• jannatwrites December 20, 2011 / 5:24 PM

      It’s amazing how he turned around that fast, Carl 😉 I’m sure he enjoyed it when you realized his smarts!

  3. nrhatch December 20, 2011 / 7:44 AM

    Wonderful post, Janna! It’s great to be under-estimated. One day, you’ll be able to SURPRISE them with your wealth of knowledge.

    Too funny about the daily request for chicken mcnuggets. I much preferred pizza, macaroni and cheese, and spaghetti as a kid.

    • jannatwrites December 20, 2011 / 5:25 PM

      Thanks, Nancy. You’re right…the upside to being underestimated is the element of surprise. Right now, that’s my edge! I’m SO tired of chicken nuggets…I work them in once a week.

  4. philosophermouseofthehedge December 20, 2011 / 8:02 AM

    Careful, lots of kids love to each paste? Hey with a little food coloring and maybe a dash of cinnamom…no, that’s just wrong. Great post -waiting for that world domination

    • jannatwrites December 20, 2011 / 5:31 PM

      I think you’re onto something, Mouse. Paste is relatively inexpensive. Used as a filler, I can make meals that will really stick to their bones. Yeah, I know, that was lame. No way I’ll get to world domination with bad jokes like that 😉

  5. pattyabr December 20, 2011 / 8:36 AM

    Just remember, how “stupid” your kids think you are, they would never survive without you around (even though they think they would be fine). There is a reason they think that way at that age, they are children! Oh well, it makes for humorous blogs!!

    • jannatwrites December 20, 2011 / 5:35 PM

      I know they will grow up and realize I’m not that</i) dumb. You are right – it is good for a laugh right now, Patty. Thanks for laughing with me!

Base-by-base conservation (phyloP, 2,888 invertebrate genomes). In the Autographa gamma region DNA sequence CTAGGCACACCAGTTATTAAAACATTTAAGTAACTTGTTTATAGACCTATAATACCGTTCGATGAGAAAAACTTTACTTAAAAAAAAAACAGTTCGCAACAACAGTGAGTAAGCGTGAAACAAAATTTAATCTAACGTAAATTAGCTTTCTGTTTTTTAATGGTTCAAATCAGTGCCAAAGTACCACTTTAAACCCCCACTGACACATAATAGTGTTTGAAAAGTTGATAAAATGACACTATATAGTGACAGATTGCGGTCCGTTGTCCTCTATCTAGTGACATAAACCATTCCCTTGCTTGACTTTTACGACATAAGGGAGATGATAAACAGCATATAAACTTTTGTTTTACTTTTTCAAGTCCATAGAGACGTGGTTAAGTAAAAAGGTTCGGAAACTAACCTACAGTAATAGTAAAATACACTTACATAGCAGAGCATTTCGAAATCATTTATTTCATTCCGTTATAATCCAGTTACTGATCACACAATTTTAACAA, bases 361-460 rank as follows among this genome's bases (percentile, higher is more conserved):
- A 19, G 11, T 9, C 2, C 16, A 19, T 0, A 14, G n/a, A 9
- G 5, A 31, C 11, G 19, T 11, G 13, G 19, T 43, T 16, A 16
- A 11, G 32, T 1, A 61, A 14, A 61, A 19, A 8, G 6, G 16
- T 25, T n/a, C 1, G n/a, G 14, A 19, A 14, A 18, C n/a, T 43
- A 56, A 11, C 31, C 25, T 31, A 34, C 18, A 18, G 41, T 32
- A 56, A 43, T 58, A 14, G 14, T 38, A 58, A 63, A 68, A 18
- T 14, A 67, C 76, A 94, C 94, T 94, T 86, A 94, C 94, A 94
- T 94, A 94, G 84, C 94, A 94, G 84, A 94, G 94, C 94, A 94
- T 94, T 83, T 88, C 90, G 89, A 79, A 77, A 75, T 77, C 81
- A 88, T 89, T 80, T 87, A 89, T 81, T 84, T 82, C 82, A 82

6. pattisj December 21, 2011 / 12:22 PM

    I remember being on the kid side of that coin. I came late in my parent’s lives, so it was like a double-generation gap. The times had changed, but their ideas didn’t. It wasn’t that they didn’t know anything, but they were locked into an archaic ideology on child-rearing. I was told I couldn’t get my ears pierced until I was 25, e.g. When I got a job and out in the “real” world, I learned I only had to be 18! lol I never understood their thinking on that, for there was no discussion, that’s just the way it was.

    • jannatwrites December 21, 2011 / 10:55 PM

      It’s funny how times change, but sometimes we don’t, Patti. I’ve done some thinking about what battles I will fight, vs. which ones to pass. For instance, I won’t allow permanent body art (tattoos and piercings), but I couldn’t care less what they do with their hair – shave it, grow it, dye it blue, whatever!

  7. Debbie December 21, 2011 / 12:40 PM

    Too funny, Janna! With just one son, at least I never had the feeling of being ganged-up on. You, on the other hand, are learning quickly that where siblings are concerned, they might fight like cats and dogs, but suddenly they band together when it comes to parents! My sis and I did the same thing — it was “us against them” and still pretty much is!

    • jannatwrites December 21, 2011 / 10:59 PM

      Ah, a lifetime of inequity to look forward to, Debbie…good thing we only have two 🙂 I haven’t seen too much ganging up on me yet (they are still in the snitch-each-other-out stage.) It’s only a matter of time before they figure out that they have more leverage if they keep what they know to themselves!